I think about the last time I was at a concert. The atmosphere was electric – the lights, the almost uncomfortable heat, the hum and pulse of a crowd thousands-strong, the adrenaline filling me up – that’s what being alive is to me – the feeling of being fully present in a given moment, being consumed by sensory experiences or the lack thereof. The collision of consciousness and context.
I also am guilty of doing the thing that us millennials are accused of doing too often – I documented portions of my experience on my phone.
Does this make me less human?
Because if being present in a moment is human, the opposite is also true. Memory – what we choose to remember, what we invariably forget, retrospective interpretation, the gaps and overlaps in our reconstructions of an event that has passed – in particular, its many inconsistencies, is perhaps even more striking a marker of humanity. When I look over the recording, I am not sweeping through the annals of my memories to reexamine (and thereby revisit) the experience. I simply am tapping a few buttons. I’m transported to a two-dimensional recreation.
(one too few)
(my recording doesn’t entirely recreate the experience for me)
(I wasn’t entirely present in that moment, you see)
(not as multi-sensory)
Or are we as a generation, living in times unlike any we’ve ever seen and could surely never have expected? The words “digital native” are thrown around to describe the set of adults who have, in their childhoods, gone from cassette tapes to Spotify, from those awful floppy disks to the ubiquitous cloud, who literally saw the internet be born and morph into what it has become today – the thing most of us can’t imagine living without. Things changed rapidly and we did what we had to to stay afloat. Do we, as a result, simply experience personhood – memory, longing, absence, fear, joy, differently? Or is the difference just in the expression of personhood? My gut tells me it is the latter.
(The Industrial Revolution completely changed the way humans lived – our habits, the way we communicated, the way we saw ourselves and each other – but also our innermost thoughts and expectations of what was possible. We collectively recalibrated and got on with our lives. Isn’t this internet frenzy just another of many, many more technological waves to come?)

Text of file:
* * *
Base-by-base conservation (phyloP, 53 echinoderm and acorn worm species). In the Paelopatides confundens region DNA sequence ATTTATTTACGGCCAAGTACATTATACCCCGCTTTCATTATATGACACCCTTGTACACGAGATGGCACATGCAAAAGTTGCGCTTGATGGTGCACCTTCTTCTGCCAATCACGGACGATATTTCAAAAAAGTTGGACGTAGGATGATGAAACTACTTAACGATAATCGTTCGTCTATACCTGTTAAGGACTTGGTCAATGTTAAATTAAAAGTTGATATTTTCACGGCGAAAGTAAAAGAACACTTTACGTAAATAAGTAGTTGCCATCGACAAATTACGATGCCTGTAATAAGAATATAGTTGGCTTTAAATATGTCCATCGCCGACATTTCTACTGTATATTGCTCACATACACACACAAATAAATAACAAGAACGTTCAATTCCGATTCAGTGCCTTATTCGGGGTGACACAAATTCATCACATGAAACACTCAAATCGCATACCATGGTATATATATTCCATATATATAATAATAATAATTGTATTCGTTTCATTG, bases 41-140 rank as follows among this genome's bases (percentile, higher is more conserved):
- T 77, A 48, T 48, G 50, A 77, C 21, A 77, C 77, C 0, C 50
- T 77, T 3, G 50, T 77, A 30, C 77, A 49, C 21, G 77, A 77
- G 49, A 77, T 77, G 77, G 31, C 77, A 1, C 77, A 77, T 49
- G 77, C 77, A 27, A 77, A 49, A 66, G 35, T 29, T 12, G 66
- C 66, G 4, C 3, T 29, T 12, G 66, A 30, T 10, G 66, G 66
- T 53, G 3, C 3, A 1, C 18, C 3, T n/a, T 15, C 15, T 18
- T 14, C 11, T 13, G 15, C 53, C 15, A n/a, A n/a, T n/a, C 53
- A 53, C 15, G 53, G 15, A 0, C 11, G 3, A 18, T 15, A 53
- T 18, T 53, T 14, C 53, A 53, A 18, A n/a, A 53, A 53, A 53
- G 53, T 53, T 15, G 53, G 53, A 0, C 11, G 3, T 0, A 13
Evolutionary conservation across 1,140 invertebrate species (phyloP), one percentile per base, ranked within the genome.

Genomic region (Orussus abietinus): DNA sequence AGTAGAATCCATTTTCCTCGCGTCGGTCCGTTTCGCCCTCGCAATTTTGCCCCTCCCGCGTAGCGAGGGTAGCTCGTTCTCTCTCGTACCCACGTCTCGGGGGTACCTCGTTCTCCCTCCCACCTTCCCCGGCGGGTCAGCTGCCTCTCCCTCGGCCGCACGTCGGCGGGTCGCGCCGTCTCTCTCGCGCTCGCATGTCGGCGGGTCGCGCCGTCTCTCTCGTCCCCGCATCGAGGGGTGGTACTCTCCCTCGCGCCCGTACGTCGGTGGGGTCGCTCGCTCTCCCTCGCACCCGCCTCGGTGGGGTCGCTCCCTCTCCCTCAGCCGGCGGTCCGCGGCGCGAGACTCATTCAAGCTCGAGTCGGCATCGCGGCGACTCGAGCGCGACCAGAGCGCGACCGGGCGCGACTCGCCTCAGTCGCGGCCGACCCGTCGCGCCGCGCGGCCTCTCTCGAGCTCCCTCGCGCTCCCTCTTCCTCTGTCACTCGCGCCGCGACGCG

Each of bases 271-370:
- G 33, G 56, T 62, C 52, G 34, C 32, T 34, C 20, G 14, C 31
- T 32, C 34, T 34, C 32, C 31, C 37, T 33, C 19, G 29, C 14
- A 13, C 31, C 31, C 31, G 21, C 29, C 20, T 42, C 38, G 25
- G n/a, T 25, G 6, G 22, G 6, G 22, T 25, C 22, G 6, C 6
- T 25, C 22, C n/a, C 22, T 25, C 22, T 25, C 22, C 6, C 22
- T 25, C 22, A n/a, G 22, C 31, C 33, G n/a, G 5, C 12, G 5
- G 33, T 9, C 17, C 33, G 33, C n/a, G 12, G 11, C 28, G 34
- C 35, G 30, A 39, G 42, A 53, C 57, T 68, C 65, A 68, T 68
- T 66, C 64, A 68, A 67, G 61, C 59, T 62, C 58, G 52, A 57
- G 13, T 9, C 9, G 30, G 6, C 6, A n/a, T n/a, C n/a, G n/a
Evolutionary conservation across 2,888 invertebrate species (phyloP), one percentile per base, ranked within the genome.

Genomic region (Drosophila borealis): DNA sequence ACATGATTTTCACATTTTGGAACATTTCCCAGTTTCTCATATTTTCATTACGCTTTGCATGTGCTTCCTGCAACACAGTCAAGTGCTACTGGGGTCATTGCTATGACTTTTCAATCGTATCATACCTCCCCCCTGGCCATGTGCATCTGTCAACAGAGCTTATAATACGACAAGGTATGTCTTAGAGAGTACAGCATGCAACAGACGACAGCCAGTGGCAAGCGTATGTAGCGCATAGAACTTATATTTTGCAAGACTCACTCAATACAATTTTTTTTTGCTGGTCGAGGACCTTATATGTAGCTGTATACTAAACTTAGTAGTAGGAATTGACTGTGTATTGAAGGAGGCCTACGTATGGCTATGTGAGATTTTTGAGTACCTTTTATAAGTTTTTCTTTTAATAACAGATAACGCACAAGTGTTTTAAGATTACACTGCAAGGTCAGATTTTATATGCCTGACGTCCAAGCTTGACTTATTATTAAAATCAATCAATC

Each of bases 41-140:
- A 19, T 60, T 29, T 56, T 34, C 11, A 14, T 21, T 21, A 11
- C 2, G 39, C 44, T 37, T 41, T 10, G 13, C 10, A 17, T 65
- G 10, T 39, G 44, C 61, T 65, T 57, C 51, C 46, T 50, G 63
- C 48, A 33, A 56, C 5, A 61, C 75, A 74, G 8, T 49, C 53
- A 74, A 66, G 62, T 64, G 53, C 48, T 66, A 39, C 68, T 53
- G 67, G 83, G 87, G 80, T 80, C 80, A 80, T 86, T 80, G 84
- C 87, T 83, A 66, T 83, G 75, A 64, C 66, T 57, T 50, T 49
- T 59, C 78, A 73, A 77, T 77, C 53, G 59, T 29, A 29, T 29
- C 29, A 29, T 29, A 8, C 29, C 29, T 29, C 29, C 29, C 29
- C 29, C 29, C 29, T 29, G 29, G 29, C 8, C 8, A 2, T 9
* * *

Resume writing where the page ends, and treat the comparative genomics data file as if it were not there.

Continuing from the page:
My generation documents experiences both important and banal. We photograph ourselves. We use language differently. In doing so, we’re literally making history – using digital to showcase how we lived, which will undoubtedly be looked back upon in the future. We’re taking agency over our narratives and choosing the stories we want to tell. Importantly, we are using digital to connect and share these stories with one another. To access communities that are spread out across the world. In that, one could argue that we’re using digital to access our humanity. It is a lens and a paradigm, not making us less human but altering our expressions of human-ness. Of course, there are casualties and these are discussions that we need to have.
I return to memory. Inconsistencies will remain. Documented or undocumented, it is the stories we tell ourselves and each other that will stay with us. Maybe now, being present means something different than it did back then. Maybe memory takes a different form. I don’t know. My phone helped me save a sliver of the magic for me to access later – but it is just a tool. The experiences – with digital or without, are mine, and they’re real.
And this is something we need to take ownership of. With AI and the possible automation of virtually anything in the near future, we will be faced with questions about what it means to be human on micro and macro levels. Having some faith in ourselves, in our ability to be masters of technology instead of the other way round, in our ability to own our humanity – that’s what will see us through to the other side of whatever is to come.